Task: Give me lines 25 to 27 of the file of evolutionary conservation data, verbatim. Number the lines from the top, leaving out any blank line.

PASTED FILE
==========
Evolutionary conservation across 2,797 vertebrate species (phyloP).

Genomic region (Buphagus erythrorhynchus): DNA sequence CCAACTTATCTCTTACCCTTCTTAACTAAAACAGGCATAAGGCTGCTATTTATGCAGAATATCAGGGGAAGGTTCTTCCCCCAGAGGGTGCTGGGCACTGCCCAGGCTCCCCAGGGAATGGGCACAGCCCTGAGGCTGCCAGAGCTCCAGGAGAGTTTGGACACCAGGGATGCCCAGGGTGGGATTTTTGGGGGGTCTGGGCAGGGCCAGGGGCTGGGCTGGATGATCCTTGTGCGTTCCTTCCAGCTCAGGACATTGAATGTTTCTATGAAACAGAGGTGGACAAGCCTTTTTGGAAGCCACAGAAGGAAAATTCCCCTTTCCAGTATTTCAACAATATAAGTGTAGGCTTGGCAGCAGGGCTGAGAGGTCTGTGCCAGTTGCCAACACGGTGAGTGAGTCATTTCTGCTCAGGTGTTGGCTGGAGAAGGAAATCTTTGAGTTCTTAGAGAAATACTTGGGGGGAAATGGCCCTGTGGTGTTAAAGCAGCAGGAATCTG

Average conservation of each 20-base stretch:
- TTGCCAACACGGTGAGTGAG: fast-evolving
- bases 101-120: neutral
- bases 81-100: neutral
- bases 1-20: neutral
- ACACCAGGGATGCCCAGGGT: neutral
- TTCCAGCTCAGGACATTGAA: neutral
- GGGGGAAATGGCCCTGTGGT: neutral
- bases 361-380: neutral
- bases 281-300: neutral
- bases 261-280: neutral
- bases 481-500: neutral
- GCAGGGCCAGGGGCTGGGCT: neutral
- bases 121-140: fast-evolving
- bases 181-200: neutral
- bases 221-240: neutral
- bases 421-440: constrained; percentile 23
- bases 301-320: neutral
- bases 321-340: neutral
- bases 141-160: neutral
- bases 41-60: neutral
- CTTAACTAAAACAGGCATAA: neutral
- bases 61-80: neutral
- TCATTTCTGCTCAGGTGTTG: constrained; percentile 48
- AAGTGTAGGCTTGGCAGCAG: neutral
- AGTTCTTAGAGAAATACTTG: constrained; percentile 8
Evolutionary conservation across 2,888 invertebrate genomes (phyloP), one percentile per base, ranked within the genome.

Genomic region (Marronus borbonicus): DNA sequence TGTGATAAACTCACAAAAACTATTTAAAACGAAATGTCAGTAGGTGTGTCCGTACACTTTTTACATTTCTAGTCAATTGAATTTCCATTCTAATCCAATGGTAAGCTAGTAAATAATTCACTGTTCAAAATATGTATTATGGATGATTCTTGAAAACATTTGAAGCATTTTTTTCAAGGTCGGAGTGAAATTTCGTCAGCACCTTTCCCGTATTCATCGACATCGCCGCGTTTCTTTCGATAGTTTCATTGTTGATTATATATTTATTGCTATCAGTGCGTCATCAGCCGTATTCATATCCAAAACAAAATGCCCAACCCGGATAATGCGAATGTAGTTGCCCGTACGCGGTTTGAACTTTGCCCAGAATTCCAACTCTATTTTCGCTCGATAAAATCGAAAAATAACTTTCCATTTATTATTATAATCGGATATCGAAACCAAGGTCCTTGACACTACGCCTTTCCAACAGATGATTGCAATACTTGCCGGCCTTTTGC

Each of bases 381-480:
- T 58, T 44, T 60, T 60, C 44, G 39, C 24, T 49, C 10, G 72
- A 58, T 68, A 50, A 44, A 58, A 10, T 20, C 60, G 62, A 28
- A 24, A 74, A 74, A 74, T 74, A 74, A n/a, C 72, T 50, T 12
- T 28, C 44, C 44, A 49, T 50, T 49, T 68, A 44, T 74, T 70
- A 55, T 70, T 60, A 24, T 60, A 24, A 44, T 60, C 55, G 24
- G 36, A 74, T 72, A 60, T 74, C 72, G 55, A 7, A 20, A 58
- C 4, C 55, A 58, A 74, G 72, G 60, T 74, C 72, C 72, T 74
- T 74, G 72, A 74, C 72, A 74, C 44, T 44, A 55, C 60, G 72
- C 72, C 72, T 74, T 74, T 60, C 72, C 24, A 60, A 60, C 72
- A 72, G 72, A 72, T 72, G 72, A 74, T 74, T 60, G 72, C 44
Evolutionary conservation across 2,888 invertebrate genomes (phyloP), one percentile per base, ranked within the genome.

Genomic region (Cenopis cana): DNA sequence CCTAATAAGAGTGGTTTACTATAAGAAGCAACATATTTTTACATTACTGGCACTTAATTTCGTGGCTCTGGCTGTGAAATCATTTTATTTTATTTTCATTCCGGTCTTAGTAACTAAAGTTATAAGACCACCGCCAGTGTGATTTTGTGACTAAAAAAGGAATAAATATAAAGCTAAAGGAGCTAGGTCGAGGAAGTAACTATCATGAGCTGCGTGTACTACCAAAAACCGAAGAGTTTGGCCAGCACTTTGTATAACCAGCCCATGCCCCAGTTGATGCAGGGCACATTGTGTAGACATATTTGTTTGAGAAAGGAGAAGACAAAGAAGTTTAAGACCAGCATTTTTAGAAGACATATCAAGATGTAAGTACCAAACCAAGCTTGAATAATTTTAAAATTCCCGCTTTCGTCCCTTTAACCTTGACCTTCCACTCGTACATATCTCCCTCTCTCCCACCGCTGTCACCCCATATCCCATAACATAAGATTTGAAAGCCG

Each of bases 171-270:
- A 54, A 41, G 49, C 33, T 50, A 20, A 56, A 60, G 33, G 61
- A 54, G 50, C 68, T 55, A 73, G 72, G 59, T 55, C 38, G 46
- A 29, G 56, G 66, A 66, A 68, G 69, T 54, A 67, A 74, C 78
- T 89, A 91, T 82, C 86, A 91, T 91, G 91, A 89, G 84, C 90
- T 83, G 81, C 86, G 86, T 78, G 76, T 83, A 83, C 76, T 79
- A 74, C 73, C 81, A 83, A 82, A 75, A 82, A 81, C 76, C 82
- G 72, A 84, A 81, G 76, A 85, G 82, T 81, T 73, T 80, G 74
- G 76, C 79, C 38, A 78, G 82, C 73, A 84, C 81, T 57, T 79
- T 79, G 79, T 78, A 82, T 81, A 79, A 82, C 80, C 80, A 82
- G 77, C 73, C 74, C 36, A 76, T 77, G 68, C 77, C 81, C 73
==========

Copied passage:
- bases 61-80: neutral
- TCATTTCTGCTCAGGTGTTG: constrained; percentile 48
- AAGTGTAGGCTTGGCAGCAG: neutral